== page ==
Why Is HSBC Leaving Brazil and Turkey?
Because they have economies with flattening income inequality. And that's bad for business.
The world’s local bank is about to get a little less local. HSBC is going on a cost-cutting tear, trimming branches in major markets and selling off entire operations in emerging ones. The bank’s leadership says they’re narrowing its business to improve profitability, but there’s a much bigger message — and possibly an important twist — in its new approach.
To understand HSBC’s decision, it helps to think about its business model. Retail banks that serve consumers and businesses make their money primarily through loans and fees. For loans to be profitable, local businesses have to be strong and, if possible, growing; if that’s the case, then clients are numerous, demand for lending is strong, and default rates are low. Fees can evaporate as demand for lending rises, since the banks need deposits in order to make loans. But regardless of loan volumes, fees are more plentiful when banks have high-value customers doing a lot of transactions with different kinds of accounts.
Naturally, banks with lower overhead can charge lower fees and offer less interest on loans, which is why online banks have started to pick up market share in the past several years. So in part, HSBC’s push to slim down and tech up is a response to market forces. The reorientation of its business has much deeper roots, however.
In the past two decades, as the global economy has become more integrated, retail banks have been markers of expectations for growth. In Brazil, HSBC ramped up its operations with a series of acquisitions. First, it purchased Banco Bamerindus for $1 billion as part of a Latin American buying spree in 1997. Then it picked up Lloyds TSB’s operations for $815 million in 2003. The bank followed a similar path in Turkey, expanding holdings it acquired with Midland Bank in 1992 by absorbing a distressed Demirbank in 2001.
Now HSBC is leaving both of those markets. Once the darlings of investors, Brazil and Turkey have fallen into an economic rut of late. In Brazil, the vast inflows of capital that came seeking a safe haven during the global financial crisis have started to dry up, with the economy bogged down by corruption and bureaucracy. In Turkey, a similar spike in growth during 2010 and 2011 was followed by a string of comparative disappointments. This year, the Turkish economy — which felt the chill of the AKP’s continuing clampdown on basic freedoms (until the party lost its parliamentary majority this week) — may expand by less than 2 percent, adjusted for inflation.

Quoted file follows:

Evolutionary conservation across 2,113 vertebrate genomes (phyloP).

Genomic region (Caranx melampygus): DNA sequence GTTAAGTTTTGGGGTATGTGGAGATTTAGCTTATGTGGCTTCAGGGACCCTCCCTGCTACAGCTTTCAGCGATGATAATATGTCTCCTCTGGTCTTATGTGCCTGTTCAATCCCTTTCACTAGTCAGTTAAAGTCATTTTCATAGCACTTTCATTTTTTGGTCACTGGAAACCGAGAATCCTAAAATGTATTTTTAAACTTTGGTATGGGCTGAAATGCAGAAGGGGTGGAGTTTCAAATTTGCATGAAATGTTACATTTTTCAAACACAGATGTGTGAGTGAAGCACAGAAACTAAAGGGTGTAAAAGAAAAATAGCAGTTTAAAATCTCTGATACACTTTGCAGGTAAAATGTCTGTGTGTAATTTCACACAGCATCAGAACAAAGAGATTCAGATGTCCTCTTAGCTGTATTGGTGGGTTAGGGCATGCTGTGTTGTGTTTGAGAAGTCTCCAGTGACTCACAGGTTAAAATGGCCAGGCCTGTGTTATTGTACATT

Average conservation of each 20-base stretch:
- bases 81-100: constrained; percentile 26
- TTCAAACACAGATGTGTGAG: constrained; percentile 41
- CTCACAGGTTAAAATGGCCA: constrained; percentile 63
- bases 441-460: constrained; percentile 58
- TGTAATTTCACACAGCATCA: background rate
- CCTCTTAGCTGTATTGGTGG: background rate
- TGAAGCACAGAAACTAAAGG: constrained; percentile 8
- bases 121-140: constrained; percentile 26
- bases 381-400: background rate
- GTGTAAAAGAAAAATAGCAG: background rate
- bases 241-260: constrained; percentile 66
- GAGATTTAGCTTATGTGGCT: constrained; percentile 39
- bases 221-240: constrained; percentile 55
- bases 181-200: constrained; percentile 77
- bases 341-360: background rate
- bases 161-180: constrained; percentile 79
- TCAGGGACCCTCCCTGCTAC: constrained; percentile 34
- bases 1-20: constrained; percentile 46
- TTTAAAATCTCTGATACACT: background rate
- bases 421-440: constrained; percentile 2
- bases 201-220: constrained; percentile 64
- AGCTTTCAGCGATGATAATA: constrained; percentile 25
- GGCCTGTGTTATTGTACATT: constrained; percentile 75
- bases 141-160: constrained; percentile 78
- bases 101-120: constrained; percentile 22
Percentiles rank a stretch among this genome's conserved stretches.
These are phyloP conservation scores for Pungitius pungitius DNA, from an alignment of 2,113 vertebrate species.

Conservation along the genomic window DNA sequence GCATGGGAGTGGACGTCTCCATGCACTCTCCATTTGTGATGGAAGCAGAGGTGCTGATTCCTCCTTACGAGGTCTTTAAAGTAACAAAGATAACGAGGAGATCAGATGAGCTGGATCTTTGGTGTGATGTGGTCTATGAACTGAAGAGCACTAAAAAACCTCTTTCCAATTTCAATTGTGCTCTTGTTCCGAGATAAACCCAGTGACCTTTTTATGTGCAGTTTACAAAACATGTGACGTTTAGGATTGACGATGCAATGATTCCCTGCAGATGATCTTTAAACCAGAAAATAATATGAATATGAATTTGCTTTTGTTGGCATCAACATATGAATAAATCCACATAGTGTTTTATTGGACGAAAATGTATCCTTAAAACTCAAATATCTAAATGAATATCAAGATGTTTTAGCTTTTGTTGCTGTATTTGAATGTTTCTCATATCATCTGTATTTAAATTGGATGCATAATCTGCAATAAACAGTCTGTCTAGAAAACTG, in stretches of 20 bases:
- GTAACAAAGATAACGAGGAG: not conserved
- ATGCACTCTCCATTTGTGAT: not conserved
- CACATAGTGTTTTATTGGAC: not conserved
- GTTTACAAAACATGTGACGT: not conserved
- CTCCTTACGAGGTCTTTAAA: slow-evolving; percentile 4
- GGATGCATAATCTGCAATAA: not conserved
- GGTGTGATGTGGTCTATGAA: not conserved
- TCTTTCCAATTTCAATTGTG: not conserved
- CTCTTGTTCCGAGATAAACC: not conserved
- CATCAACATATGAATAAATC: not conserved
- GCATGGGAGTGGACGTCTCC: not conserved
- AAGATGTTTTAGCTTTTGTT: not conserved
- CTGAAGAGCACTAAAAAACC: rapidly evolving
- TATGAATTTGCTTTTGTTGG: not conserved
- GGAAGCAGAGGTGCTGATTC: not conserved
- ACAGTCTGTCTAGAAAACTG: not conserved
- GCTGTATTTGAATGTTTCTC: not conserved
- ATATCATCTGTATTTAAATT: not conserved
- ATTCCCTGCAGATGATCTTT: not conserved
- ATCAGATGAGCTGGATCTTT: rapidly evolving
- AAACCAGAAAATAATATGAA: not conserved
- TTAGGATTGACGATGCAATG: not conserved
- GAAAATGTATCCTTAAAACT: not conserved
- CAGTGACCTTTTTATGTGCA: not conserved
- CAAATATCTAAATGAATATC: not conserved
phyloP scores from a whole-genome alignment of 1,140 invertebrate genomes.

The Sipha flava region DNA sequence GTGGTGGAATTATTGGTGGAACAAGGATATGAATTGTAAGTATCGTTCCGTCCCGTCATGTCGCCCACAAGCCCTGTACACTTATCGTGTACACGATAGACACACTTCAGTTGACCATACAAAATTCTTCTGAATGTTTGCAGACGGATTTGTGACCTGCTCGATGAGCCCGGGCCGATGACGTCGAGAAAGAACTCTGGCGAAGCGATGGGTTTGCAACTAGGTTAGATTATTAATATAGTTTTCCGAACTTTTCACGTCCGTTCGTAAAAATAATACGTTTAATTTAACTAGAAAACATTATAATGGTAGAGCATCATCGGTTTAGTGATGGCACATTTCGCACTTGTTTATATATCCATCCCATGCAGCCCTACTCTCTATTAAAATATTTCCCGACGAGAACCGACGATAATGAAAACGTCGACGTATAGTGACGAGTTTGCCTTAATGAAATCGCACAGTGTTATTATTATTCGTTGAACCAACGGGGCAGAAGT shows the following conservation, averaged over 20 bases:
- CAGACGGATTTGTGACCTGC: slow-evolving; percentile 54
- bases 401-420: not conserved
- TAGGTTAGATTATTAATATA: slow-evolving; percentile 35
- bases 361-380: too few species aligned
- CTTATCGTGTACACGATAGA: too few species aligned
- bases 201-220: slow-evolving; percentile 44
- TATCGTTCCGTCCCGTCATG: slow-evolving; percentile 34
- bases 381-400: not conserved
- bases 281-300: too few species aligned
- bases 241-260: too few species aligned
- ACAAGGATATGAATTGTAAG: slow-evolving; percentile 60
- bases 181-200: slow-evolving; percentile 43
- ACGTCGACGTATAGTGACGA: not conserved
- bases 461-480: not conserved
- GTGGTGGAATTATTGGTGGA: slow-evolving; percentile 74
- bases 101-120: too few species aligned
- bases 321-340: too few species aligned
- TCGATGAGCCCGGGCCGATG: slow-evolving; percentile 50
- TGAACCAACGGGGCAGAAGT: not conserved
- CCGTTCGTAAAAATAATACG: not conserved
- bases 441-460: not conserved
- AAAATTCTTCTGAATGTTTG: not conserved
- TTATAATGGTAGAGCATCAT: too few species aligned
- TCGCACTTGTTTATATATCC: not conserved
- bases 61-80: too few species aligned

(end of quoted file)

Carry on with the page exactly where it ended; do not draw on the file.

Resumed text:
In short, HSBC placed long-term bets on the growth of big emerging economies, and now some of those bets are being scraped off the table. But it wasn’t just the rates of growth in Brazil and Turkey that cut into their profitability for banking — it was also how that growth was distributed.
Brazil’s economic path has been remarkable, as one of the few countries able to globalize in recent times without increasing inequality. Though a rising tide may lift all boats, the rising tide of globalization has tended to lift some boats a lot more than others; poverty may have declined, but the change in the wealth of people at the top is much greater. In Brazil, assiduous redistribution by the governments of Luiz Inácio Lula da Silva and Dilma Rousseff has, for all their faults, evened out the income distribution to a historic degree. In Turkey, income inequality is also lower than it was when HSBC made its big acquisitions.
In both of these countries, there are more potential customers for HSBC than ever before. The problem is that they’re not the most lucrative customers. People just starting to climb the economic ladder don’t need a lot of special services, and their savings are so small that their accounts are relatively expensive for a bank to maintain; most banks would rather manage one account worth $100,000 than 100 accounts worth $1,000. Moreover, with high benchmark interest rates in both countries, borrowing from banks is a tough proposition for most businesses.
None of those things are true in the high-powered economies of East Asia, where HSBC will now refocus its business 150 years after the Hongkong and Shanghai Banking Corporation Ltd. first put out its shingle. In Hong Kong, China, Singapore, and Malaysia, growth is steady, interest rates are low, and inequality is high — and may still be rising. Big companies are getting bigger, as are the services they need and the fees they pay — it’s a banker’s paradise.
But here’s the kicker: Chinese banks might be the ones to scoop up HSBC’s assets in emerging economies. Industrial and Commercial Bank of China is reportedly negotiating for HSBC’s operations in Turkey, and China Construction Bank Co. may also be interested in the Brazilian arm.
This shouldn’t come as a surprise. Both banks are owned by the state, and the Chinese government has a much longer time horizon than HSBC or any of its competitors. Brazil and Turkey may not have grown fast enough or unequally enough for HSBC, but China can wait for the payoff. And it’s not the only payoff, either — it’s also yet another opportunity for China to spread its influence by filling the gaps left by players from the major markets.
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